New paper: Desert mammal populations are limited by introduced predators rather than future climate change

Authors: Aaron C. Greenville, Glenda M. Wardle & Chris R. Dickman

Published in: Royal Society Open Science

Abstract:

Feral cat shows off the native mouse it caught to our remote camera trap in the Simpson Desert, Queensland.

Climate change is predicted to place up to one in six species at risk of extinction in coming decades, but extinction probability is likely to be influenced further by biotic interactions such as predation. We use structural equation modelling to integrate results from remote camera trapping and long-term (17–22 years) regional-scale (8000 km²) datasets on vegetation and small vertebrates (>38 880 captures) to explore how biotic processes and two key abiotic drivers influence the structure of a diverse assemblage of desert biota in central Australia. We use our models to predict how changes in rainfall and wildfire are likely to influence the cover and productivity of the dominant vegetation and the impacts of predators on their primary rodent prey over a 100-year timeframe. Our results show that, while vegetation cover may decline due to climate change, the strongest negative effect on prey populations in this desert system is top-down suppression from introduced predators.

Reference:

Greenville A.C., Wardle G. M. & Dickman C. R. (2017). Desert mammal populations are limited by introduced predators rather than future climate change. Royal Society Open Science, 4: 170384.

Further reading:

My PhD journey comes to an end: the role of ecological interactions

Of mice and dogs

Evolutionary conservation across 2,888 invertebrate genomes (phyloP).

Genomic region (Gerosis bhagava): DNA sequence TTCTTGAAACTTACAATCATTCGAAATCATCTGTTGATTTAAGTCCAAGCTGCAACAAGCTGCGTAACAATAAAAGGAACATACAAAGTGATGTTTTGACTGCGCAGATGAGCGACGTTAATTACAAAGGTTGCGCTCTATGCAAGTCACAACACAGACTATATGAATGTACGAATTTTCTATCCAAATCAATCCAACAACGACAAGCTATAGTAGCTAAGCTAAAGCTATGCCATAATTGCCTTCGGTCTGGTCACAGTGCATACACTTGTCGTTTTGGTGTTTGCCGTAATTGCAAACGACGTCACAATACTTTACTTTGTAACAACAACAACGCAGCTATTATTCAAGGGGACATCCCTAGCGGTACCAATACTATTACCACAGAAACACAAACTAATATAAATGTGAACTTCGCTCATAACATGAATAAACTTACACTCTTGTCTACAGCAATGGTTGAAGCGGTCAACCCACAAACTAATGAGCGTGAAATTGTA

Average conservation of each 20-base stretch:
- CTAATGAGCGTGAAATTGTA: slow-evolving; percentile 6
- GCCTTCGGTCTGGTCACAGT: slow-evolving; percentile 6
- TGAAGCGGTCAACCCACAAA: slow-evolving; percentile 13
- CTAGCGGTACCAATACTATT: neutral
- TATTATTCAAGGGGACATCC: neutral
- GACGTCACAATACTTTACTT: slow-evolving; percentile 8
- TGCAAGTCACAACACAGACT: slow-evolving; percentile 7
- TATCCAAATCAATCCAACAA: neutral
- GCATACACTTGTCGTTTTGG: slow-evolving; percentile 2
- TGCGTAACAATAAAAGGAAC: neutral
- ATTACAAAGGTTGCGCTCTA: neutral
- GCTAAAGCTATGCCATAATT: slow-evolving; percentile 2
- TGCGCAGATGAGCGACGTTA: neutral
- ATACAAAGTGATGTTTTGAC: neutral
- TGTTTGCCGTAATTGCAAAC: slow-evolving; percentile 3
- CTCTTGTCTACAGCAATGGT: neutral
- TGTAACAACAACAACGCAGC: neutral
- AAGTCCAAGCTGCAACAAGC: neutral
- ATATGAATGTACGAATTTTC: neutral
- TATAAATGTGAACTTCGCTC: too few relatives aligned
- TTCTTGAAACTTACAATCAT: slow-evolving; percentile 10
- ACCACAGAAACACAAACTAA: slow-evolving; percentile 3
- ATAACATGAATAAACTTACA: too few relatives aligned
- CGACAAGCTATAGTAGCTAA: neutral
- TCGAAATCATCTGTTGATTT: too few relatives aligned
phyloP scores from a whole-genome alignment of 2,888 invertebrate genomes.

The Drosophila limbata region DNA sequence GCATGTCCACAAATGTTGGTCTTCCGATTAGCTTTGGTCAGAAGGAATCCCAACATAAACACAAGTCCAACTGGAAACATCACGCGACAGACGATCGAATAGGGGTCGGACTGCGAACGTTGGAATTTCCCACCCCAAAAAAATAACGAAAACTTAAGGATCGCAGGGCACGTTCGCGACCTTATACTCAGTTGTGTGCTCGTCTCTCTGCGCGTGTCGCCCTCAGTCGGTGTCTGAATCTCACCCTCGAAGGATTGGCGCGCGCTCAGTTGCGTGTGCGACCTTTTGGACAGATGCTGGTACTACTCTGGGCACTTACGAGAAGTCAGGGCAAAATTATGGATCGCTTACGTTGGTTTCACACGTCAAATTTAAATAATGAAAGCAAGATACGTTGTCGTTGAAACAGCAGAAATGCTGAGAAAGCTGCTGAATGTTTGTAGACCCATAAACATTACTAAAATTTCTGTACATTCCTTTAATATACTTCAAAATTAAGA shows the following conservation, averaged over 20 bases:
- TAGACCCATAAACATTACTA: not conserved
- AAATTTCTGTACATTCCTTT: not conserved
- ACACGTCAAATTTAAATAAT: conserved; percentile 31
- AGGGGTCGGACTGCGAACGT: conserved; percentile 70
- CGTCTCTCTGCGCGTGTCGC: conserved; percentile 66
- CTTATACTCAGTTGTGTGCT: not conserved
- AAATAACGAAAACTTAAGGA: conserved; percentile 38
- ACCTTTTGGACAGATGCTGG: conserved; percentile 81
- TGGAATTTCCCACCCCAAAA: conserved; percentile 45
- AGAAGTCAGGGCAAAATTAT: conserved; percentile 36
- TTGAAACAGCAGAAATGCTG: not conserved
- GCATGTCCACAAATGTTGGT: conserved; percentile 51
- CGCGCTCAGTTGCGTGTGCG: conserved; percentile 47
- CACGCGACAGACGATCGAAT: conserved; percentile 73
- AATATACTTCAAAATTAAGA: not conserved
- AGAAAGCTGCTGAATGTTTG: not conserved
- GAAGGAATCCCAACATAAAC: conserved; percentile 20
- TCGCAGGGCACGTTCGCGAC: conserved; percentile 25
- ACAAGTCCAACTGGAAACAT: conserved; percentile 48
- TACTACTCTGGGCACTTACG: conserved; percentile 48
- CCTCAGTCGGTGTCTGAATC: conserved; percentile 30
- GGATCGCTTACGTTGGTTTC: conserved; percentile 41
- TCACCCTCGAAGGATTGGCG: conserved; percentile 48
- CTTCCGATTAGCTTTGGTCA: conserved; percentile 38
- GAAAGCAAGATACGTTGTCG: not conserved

Greenville A. C., Wardle G. M., Dickman Christopher R. (2012). Extreme climatic events drive mammal irruptions: regression analysis of 100-year trends in desert rainfall and temperature. Ecology and Evolution, 2, 2645-2658.

Greenville A. C., Dickman C. R., Wardle G. M. & Letnic M. (2009). The fire history of an arid grassland: the influence of antecedent rainfall and ENSO. International Journal of Wildland Fire, 18, 631-639.

Top Dog: How Dingoes Save Native Animals. Australasian Science, November 2014.

Media:

10 best Sydney science discoveries 2017, University of Sydney Media, December, 2017.

Feral animals worse than climate change, Country Today, November 2017.

Feral foxes and felines more dangerous to our desert dwellers than climate change. Scimex, November, 2017.

Feral cats, foxes a greater threat in Outback than climate change. University of Sydney Media, November, 2017.

Feral foxes, desert cats pose more threat to Aussie animals than climate change: expert. Xinhua (China), November, 2017.

Feral animals pose major threat to Outback, climate change study finds. Jersey Tribune, November, 2017.

Feral animals pose major threat to Outback, climate change study finds. Phys.org, November, 2017.

Feral animals pose major threat to Outback, climate change study finds. EurekAlert!, November, 2017.

Cats, foxes pose bigger risk to native wildlife than climate change in the outback. ABC News, November, 2017.

702 ABC Radio Sydney, November 2017 (at 47 min).

Füchse und Katzen schlimmer als Klimawandel?  Spektrum.de  (Germany), November, 2017.

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About AarontheEcolog

Just let me wonder about the universe, using science as my guide. I'm an Ecologist who loves deserts, photography, and commenting on politics.
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